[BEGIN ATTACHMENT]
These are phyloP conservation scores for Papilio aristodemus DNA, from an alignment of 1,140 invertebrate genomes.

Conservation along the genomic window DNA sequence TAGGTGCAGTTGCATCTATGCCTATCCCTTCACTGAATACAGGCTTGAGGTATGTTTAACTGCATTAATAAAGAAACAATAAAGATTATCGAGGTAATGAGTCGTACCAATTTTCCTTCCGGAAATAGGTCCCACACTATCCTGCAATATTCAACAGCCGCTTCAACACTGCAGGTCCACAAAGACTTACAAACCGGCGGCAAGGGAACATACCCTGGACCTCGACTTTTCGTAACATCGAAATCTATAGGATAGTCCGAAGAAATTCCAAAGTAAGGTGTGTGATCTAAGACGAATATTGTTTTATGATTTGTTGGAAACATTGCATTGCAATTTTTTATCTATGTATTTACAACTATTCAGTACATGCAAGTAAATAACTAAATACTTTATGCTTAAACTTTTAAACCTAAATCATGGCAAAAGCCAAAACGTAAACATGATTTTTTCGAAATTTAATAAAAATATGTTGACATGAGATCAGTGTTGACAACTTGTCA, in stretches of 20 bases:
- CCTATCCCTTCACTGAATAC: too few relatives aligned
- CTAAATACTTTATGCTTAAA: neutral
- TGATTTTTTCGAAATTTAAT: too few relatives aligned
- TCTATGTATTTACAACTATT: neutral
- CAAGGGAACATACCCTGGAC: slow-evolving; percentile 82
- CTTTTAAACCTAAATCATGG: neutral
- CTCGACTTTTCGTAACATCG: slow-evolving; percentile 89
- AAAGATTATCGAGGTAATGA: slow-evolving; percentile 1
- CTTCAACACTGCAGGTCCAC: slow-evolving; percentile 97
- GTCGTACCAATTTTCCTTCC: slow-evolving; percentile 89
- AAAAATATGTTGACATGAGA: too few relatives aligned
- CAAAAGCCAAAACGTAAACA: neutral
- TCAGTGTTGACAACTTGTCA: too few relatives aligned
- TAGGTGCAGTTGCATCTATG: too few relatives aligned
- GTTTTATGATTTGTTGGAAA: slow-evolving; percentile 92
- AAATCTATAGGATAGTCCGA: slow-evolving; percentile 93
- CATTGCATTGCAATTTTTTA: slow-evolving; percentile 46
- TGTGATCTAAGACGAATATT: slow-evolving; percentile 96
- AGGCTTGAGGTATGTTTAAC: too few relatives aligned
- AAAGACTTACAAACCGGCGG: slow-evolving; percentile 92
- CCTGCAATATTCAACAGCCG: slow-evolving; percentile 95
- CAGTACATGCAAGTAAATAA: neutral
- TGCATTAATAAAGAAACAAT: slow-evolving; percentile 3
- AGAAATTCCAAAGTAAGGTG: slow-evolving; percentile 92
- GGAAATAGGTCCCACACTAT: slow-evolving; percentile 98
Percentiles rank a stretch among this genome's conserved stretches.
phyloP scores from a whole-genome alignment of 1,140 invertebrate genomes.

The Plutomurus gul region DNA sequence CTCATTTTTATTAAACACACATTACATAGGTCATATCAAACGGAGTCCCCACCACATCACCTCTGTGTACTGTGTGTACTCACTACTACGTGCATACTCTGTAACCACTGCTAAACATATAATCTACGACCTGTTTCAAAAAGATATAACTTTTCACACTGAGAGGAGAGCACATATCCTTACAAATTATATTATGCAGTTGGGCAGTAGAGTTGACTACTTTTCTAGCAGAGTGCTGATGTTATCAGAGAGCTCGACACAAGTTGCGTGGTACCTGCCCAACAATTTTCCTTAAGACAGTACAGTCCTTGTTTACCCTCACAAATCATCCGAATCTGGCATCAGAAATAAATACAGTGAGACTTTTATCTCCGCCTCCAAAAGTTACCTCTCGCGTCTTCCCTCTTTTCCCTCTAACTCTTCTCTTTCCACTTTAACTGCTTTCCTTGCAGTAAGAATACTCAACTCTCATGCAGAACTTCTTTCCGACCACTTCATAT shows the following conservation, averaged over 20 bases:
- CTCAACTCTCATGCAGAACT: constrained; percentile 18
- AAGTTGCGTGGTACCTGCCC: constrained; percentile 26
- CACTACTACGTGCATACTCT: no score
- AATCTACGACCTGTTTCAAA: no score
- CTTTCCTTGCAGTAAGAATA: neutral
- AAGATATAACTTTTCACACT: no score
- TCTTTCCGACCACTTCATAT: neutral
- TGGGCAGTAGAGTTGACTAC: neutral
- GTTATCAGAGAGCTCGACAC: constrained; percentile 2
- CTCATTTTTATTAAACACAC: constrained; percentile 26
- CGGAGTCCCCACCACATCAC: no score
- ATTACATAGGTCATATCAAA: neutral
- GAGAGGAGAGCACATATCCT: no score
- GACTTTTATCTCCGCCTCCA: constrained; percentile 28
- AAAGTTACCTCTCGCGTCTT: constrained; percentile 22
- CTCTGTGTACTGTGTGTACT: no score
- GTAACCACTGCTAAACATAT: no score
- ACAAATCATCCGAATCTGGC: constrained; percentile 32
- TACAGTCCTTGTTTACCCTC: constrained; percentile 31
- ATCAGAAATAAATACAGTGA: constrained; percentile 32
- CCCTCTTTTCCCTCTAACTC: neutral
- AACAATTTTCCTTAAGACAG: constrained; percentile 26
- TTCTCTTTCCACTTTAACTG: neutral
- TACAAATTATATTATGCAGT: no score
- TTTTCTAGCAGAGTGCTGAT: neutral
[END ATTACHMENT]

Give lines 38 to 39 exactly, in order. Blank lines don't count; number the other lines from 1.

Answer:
- TGGGCAGTAGAGTTGACTAC: neutral
- GTTATCAGAGAGCTCGACAC: constrained; percentile 2